“This is an excellently crafted film. It hits every mark that needs to be hit, often times too squarely for effect. The story worked with Rogue Nation for a two film arc, but it would be a good idea to go back to the original premise of different directors for different films now that we’ve seen what McQuarrie can do…twice.”
Mission Impossible: Fallout – 2018
Written and Directed by Christopher McQuarrie
Starring Tom Cruise, Henry Cavill, Ving Rhames, Simon Pegg, Rebecca Ferguson, Sean Harris, Michelle Monaghan, Angela Bassett, Alec Baldwin
The greatness of Christopher McQuarrie’s Mission: Impossible duology is in the crispness and attention to detail, the subtle coloring of the character lines and the emphasis on Tom Cruise’s willingness to do anything for the shot. We live in a remarkable time when, as I learned on the Dan LeBatard with Stugotz show last week, Cruise is making films like this 6 years older than Wilford Brimley appeared in Cocoon.
So here we are six films in and the films still feel vital and exuberant as a 7 minute Cruise dash across rooftops and various structures. He breaks his ankle and that doesn’t even keep him from finishing the film.
The team is narrowed down to three for this film; Cruise, Pegg and an increasingly girthy but still engaging Rhames. We still get sprinkings of double agent Rebecca Ferguson, along with a real concerted effort to conclude his marriage arc with Monaghan.
The most intriguing recall is that of Sean Harris’ Solomon Lane, who, despite or because of his incarceration, is still stirring of the passionate action of The Syndicate. Only now they’re known as The Apostles. No matter though. It really doesn’t matter what they call the groups of random bad guys (and ladies) they’re all versions of S.P.E.C.T.R.E. in the long run.
Harris is being moved and fro, talking of destruction and chaos, and The Apostles have secured three nuclear activated plutonium MacGuffins and are planning to blow them up because of a manifesto one of their members has written as an ode, of sorts, to their jailed leader.
It’s one of the film’s two weakest plot points, seeing how this plutonium falls into their hands. It’s as though no one taught the M:I team the concept of covering more than one side when they find out they are surrounded. One hopes they could have come up with something slightly more complicated to keep the nuclear footballs going downfield.
This mess up gets Ethan (Cruise) a new partner, CIA Operative August Walker (Cavill). Cavill puts a ton of effort into the role, but he’s hamstrung by a plot that requires he be placed in positions where Hunt has to save him due to his hubris. Hunt still makes is own mistakes, but he never seems indebted to this antagonistic partner, which doesn’t help hide the second glaring plot twist.
There is a mystery guy named John Lark who is either a client or a leader of The Apostles. He is whatever the plot needs him to be, of course. Just keep his shadow a little bit in front of them as they run.
Run he does. This film plays like a double greatest hits album for Cruise in the series. There’s the running, much fighting, double crosses, masks that don’t work in time, motorcycle racing / crashes, gaining access to a flying vehicle, a countdown or three and more rock climbing to name a few of the things we’ve seen before. It’s all great, but it’s all too exquisitely timed to be jarring.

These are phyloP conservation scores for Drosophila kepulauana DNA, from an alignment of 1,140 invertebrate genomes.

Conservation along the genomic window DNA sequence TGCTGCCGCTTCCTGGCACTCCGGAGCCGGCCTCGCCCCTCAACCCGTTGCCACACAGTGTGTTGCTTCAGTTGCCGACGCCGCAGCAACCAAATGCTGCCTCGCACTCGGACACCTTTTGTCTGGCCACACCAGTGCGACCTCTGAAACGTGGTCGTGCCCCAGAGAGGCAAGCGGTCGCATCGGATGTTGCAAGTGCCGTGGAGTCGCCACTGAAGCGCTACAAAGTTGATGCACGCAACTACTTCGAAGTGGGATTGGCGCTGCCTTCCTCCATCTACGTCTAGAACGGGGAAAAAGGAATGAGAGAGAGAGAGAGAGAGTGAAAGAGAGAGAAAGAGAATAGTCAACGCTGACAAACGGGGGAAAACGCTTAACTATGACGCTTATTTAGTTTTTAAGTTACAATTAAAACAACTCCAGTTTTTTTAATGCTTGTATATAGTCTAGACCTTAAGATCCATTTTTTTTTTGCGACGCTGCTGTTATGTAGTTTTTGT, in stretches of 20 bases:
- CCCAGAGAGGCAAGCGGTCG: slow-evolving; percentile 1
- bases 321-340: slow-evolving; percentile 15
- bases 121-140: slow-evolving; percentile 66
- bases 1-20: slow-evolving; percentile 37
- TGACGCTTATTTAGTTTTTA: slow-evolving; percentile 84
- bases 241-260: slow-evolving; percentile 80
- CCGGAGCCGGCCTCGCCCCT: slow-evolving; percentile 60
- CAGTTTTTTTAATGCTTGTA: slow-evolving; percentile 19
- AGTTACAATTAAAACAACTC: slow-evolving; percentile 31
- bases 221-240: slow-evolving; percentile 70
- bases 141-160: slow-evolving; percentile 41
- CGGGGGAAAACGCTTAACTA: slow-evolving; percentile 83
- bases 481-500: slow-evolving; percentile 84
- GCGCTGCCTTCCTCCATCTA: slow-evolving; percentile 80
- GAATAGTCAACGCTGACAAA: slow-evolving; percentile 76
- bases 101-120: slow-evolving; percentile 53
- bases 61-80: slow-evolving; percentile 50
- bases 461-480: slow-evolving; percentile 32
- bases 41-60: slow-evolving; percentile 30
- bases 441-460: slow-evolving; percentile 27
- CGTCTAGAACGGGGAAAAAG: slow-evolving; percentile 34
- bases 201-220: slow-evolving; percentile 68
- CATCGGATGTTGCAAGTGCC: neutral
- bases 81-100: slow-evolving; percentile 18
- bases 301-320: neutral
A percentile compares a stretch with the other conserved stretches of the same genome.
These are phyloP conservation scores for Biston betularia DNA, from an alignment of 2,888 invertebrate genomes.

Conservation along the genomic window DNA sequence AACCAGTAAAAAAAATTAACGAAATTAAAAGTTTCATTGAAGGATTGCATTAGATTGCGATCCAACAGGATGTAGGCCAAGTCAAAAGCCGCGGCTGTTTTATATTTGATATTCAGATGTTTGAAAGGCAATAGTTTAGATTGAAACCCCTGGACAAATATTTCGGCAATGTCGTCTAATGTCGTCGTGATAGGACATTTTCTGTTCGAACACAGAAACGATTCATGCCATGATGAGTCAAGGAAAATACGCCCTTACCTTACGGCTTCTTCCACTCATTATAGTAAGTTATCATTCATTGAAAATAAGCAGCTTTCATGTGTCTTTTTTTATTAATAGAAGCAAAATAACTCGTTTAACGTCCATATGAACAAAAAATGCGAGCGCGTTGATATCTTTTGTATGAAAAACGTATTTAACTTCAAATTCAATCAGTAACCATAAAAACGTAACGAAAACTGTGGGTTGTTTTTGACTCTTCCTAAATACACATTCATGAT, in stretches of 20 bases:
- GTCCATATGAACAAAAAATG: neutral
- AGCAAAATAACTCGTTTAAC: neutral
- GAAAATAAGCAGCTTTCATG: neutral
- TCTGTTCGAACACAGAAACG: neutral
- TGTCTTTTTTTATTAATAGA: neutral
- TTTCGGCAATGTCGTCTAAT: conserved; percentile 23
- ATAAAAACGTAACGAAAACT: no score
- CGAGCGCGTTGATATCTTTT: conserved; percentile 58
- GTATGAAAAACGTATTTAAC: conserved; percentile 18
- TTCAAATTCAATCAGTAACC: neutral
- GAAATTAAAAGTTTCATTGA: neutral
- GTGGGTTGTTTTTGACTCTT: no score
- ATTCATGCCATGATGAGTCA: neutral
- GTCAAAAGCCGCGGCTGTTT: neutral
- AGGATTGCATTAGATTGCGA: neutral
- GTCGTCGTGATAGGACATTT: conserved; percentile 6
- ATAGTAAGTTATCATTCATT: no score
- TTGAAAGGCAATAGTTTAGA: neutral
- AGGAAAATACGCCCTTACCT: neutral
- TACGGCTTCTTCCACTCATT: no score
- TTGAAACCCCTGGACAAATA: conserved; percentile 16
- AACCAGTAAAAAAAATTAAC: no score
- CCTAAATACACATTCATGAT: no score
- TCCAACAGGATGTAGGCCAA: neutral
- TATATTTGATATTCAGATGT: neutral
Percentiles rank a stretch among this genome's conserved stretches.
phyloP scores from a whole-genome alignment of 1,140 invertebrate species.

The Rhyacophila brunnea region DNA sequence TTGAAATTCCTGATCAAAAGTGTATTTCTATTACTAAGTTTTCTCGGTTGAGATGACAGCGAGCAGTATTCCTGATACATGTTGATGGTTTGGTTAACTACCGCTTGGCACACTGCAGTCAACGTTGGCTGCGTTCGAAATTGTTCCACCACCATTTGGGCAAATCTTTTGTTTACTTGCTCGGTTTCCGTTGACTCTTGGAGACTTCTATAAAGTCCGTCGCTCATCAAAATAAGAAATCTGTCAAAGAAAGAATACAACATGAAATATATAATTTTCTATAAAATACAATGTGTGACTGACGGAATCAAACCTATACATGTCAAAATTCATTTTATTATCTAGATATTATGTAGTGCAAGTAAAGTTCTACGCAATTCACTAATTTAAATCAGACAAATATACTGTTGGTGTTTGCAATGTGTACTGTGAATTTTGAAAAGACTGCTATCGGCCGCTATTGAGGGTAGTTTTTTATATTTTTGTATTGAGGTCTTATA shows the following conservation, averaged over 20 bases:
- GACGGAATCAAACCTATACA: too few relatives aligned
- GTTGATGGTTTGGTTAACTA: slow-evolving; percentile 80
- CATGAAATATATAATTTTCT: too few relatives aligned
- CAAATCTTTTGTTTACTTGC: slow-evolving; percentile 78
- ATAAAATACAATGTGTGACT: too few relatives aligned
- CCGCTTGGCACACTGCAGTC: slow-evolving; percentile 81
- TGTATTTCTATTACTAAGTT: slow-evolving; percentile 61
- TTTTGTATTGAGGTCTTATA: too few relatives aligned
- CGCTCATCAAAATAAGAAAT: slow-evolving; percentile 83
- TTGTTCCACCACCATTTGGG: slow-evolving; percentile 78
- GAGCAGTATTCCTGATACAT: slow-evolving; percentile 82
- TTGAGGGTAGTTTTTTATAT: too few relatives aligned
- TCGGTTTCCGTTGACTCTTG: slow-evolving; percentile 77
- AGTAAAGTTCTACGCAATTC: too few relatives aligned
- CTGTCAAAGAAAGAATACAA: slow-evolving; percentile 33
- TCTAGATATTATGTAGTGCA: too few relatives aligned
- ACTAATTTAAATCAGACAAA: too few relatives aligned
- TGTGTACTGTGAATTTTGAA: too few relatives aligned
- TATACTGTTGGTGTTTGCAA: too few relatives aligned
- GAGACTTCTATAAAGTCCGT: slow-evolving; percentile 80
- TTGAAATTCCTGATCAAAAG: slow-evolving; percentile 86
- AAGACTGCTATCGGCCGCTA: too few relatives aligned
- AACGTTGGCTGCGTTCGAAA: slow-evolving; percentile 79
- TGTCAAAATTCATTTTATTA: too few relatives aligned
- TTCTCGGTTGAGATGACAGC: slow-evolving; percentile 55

That goes for the new stuff he does, like flying a helicopter for the first time. Cruise the actor had way more experience training on helicopters than his character, yet the stunts astound and the crashes play like NASCAR bumps. So many things rely on variables Hunt can’t control, yet they all play out like they need to do, for the second film in a row.
Therein lay the weakness in the McQuarrie / Cruise connection. As the great Ian Malcolm said:
“Your scientists were so preoccupied with whether they could, they didn’t stop to think if they should.”
Or if they should do everything so perfectly all of the time.
When we have a franchise, there are certain givens. What else can we do?
- We know the main character survives. Everyone else should be at risk. This is what keeps the wheels spinning. Someone does take a hit this time, which is an improvement over the last film. Not a crucial character, though.
- If the main guy survives, can we have him make bad decisions but luck out once in a while? This is what made Ghost Protocol such a superior film. The climb of Burj Khalifa is remarkable. That he lands so horribly is even better.
- It would be nice is someone competently saved Hunt. Yeah there is Ilsa Faust, looming like a shadow. Everyone on the current M:I team seems out of a Disney film when things get hot.
- Good Lord, find something besides a countdown. Multiplying them doesn’t help.
- Let Hunt get older, maybe bring someone new into the fold. Maybe push the series out another cycle.
This is an excellently crafted film. It hits every mark that needs to be hit, often times too squarely for effect. The story worked with Rogue Nation for a two film arc, but it would be a good idea to go back to the original premise of different directors for different films now that we’ve seen what McQuarrie can do…twice.
I can’t tell you how compelling it is, but I can say I still like Ghost Protocol and Abrams III as the pinnacle of the series. If they had winnowed both films down a bit and maybe kept the camera rolling after Cruise broke his ankle, we would have had something more than it appears to be.
(***1/2 out of *****)